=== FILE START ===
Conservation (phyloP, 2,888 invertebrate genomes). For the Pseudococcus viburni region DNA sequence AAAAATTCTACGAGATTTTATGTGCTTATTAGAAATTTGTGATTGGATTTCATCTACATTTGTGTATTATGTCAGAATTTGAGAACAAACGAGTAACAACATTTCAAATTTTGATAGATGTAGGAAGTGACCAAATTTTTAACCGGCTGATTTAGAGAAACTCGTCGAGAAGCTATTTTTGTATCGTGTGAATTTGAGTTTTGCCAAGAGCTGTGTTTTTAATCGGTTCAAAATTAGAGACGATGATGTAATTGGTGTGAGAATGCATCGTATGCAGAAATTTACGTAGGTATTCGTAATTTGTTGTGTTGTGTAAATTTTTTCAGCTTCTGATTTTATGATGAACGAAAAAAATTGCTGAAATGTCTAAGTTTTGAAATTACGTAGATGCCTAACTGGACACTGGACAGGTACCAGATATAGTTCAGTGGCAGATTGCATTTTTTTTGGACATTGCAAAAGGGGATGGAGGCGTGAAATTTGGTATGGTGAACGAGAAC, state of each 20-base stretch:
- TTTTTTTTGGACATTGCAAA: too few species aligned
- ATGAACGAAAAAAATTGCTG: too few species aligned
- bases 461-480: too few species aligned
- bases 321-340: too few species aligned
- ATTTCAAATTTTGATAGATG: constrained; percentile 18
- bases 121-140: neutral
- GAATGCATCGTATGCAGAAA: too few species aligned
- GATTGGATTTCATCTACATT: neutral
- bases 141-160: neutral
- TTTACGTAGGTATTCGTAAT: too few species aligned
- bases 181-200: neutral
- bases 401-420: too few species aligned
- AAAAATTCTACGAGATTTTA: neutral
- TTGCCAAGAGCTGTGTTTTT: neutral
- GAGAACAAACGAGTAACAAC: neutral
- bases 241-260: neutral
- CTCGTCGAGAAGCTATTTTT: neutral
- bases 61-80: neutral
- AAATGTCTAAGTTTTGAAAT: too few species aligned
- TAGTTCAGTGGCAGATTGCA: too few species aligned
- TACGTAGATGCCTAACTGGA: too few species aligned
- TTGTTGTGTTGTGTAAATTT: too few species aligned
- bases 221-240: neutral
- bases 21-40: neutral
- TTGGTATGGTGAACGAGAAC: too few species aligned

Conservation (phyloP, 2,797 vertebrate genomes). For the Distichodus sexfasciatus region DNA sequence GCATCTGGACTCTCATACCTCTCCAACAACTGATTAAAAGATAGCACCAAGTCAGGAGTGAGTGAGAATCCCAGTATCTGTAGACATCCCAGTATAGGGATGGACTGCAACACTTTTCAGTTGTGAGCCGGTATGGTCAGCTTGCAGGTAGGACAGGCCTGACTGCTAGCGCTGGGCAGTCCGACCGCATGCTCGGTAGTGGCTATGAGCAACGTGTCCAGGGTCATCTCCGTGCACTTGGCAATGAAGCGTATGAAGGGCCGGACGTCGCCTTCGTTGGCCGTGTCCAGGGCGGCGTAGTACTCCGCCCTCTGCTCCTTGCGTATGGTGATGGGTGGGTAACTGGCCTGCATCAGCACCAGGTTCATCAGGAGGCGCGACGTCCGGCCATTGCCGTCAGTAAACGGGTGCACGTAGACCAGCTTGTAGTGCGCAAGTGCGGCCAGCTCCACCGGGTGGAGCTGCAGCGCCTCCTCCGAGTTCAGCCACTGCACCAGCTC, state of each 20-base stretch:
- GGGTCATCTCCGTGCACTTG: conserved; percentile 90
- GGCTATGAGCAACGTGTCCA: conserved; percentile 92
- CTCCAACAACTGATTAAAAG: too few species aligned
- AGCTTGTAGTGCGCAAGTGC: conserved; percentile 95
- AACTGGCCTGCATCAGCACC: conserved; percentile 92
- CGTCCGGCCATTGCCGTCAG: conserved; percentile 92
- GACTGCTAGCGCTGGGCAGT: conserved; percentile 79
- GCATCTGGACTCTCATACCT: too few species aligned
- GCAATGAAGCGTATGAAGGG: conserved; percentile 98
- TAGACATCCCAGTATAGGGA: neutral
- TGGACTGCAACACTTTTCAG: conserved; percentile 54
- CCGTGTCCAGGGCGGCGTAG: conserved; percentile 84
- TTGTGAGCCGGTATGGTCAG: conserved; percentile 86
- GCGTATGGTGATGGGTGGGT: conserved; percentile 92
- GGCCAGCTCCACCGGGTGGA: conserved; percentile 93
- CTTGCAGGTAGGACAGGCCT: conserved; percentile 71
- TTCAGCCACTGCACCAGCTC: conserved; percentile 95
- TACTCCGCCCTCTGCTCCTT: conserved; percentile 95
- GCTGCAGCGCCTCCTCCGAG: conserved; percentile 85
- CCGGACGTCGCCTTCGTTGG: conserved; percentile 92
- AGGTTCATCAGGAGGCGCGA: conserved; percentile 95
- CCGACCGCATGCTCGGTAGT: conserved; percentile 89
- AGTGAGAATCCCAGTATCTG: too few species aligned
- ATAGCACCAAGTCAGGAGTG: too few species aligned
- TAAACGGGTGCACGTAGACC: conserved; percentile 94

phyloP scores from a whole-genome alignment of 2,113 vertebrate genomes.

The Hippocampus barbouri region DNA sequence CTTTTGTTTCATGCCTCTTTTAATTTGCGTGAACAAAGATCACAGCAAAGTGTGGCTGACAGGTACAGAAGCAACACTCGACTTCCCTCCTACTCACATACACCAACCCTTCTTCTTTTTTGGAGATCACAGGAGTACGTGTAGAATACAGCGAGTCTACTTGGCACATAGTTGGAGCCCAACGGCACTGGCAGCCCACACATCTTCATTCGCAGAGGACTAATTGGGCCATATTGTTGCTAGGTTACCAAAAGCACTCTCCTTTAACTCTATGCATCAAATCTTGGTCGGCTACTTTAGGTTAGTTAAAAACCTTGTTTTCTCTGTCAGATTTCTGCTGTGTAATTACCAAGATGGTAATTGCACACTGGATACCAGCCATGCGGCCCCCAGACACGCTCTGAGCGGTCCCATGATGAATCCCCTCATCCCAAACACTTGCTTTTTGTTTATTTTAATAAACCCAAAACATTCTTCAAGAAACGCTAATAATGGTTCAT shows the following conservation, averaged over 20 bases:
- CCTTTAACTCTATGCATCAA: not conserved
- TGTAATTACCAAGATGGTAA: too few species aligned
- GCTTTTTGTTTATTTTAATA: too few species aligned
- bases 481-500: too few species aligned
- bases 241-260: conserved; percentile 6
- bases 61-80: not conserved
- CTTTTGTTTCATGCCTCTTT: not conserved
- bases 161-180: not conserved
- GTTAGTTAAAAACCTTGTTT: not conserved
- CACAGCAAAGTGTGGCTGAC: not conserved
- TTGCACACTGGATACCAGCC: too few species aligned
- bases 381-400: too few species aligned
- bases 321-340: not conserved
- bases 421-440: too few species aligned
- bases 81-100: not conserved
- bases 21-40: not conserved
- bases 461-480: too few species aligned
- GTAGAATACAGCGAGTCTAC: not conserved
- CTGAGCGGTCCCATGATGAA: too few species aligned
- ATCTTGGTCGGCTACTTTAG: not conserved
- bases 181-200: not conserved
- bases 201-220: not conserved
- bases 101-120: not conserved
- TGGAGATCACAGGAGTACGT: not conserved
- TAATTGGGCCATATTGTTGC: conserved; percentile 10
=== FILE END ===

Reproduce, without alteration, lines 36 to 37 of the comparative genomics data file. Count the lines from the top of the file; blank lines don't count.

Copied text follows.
- GCAATGAAGCGTATGAAGGG: conserved; percentile 98
- TAGACATCCCAGTATAGGGA: neutral